Never settle on a contractor before first interviewing and getting a quote. Better still, ask what their contract covers and how they handle ongoing communication and potential problems (remember, surprises can mean extra costs, so you want a clear-cut plan of how this will be handled, before it happens).
No. 2: Stop comparing your home to HGTV
Nobody renovates their kitchen, never mind their entire home, in just two weeks. Yet, the home shows on TV can leave us with the impression that renovations can be done either quickly or cheaply or both. If you find your the type that likes to compare your house with the glossy mags the home reno reality shows then stop. Turn off the TV and put the magazines away. Now, consider why you want the renovation and what problem it will theoretically fix. Answer these questions and you’ll have a much better idea of what needs to be done and what budget you can afford.
Of course, if you’re like Todd Talbot—and use HGTV and home shows as inspiration, rather than as comparison—then watch, take notes and go to it!
No. 3: Answer questions honestly
Are you handy? If so, you could cut some costs by doing the work yourself. But be honest with yourself: Do you have the time or the aptitude? If not, then you’ll need to pay someone to do the work. That means taking all expenses into account—not just labour and materials, but also permits, as well as additional overhead. Remember, the people you hire will make a profit. That’s their job. If that doesn’t sit well with you, consider learning how to do the job yourself.
No. 4: Always add more
There are always extra costs. That’s because home renovation planning takes a little bit of guess work. How do you know if you have lead pipes or that your oven in a potential fire hazard? To avoid blowing your household budget, due to unexpected reno costs, add a contingency fund. Most contractors suggest adding 10% but larger projects may need a 20% contingency fund. Talk to your contractor for a better understanding of what this extra money could potentially cover.
Tip #4: Figure out the finances, first
Before a hammer hits a nail you must first decide how you will pay for your home renovation project. Like all consumer spending, paying for a renovation is best done through savings. By saving up the money, you’re more likely to stay on budget because you have more time to research costs and plan the project.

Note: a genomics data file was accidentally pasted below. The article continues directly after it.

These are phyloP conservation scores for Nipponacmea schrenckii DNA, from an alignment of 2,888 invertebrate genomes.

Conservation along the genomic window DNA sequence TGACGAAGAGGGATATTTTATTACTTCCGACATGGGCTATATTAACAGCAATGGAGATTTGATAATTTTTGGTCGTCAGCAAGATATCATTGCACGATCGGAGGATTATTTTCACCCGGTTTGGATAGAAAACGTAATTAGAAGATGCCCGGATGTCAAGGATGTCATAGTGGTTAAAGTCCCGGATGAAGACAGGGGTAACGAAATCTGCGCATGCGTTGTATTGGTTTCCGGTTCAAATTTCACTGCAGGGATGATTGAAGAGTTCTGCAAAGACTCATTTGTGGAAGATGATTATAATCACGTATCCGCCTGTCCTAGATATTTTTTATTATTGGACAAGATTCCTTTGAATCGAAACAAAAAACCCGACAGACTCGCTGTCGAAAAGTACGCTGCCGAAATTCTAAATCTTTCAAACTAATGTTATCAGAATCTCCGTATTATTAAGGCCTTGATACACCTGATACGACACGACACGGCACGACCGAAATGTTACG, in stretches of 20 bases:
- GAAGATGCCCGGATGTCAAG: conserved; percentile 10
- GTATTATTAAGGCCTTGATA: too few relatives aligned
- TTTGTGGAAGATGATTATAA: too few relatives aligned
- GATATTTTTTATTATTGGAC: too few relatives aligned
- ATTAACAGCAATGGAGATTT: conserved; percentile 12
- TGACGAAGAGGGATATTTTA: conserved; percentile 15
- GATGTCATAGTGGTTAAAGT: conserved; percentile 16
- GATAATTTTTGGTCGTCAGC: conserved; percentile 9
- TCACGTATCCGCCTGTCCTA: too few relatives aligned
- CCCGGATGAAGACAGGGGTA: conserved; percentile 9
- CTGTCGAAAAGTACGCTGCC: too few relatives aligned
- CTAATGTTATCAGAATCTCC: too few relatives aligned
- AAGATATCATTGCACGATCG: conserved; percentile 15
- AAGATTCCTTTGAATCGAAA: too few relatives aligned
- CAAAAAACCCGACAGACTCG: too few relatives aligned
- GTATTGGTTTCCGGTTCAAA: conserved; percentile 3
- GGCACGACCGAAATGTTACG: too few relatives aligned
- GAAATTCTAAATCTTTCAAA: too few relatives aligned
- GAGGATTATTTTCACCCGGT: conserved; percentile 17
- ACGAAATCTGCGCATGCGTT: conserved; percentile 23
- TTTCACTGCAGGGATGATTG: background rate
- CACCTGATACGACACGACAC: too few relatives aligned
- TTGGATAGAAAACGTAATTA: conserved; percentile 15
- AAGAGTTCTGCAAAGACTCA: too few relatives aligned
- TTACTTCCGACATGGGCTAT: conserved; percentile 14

Still, if you’re seriously considering a renovation and don’t have all the money saved up to cover the costs, here are two of the best ways to help fund this expenditure:
No. 1: Use a home equity line of credit (HELOC)
This is a loan that’s taken out against the equity you have built up in your home. Under current regulations, a lender will only let you borrow up to 65% of your home’s value. That means on a $500,000 home you could borrow as much as $325,000. So, if you already have a $300,000 mortgage, you could qualify for a $25,000 HELOC.
The advantage of a HELOC over a standard loan is that it’s backed by an asset. This collateral allows the lender to offer the loan at a lower interest rate, usually prime plus or minus a percentage. Also, a HELOC allows you to borrow up to the limit, repay and borrow back again, without penalty. Plus, when cash is tight, you only pay interest on the funds you use.
Just keep in mind that HELOCs come with additional fees to open and close (called discharging) the loan, fees that can run as high as $1,000.
No. 2: Use rebates
If you’re doing extensive renovations, consider making upgrades with energy efficiency in mind. Upgrades, like insulating the basement or upgrading windows and the home’s furnace, can help you qualify for municipal, provincial and federal rebates that can quickly add up.
However, to get access to these rebates, you must first pay for and complete a home-energy audit—a test that will tell you how energy efficient your home is (or isn’t) and then provide a list of upgrades. The audit is done in two parts (before and after) and can cost anywhere from $200 to $1,000, depending on your city, your home and the company you use. Once you’ve completed and paid for these improvements, you can submit receipts and paperwork to various rebate programs. Depending on what you’ve done, you could get as much as $10,000 back, just keep in mind it could take up to a year for the money to come in.
Under no circumstances should you rely upon a credit card
If you’re really in a pinch—although you shouldn’t be—you could refinance your mortgage to pay for the renovation. But we don’t love this payment strategy as you run the risk of adding costs to your renovation if interest rates rise.
Still, refinancing your home is certainly far more preferable than paying for a home reno using a credit card. Charge cards often come with very high interest rates, meaning you pay an exorbitant premium just to do the renovation.
Tip #5: Be patient
The final tip is, wait for it…be patient. Putting your home reno project on hold gives you more time to save up the money needed for this expensive endeavour. It also means not going into debt for an expenditure that may or may not give you a return on the dollar you spend. Finally, it avoids costly mistakes. That’s because a hasty, under-budgeted renovation can actually devalue your home and add little or no value to your home’s fair market value. And nobody wants to pay for a big blunder.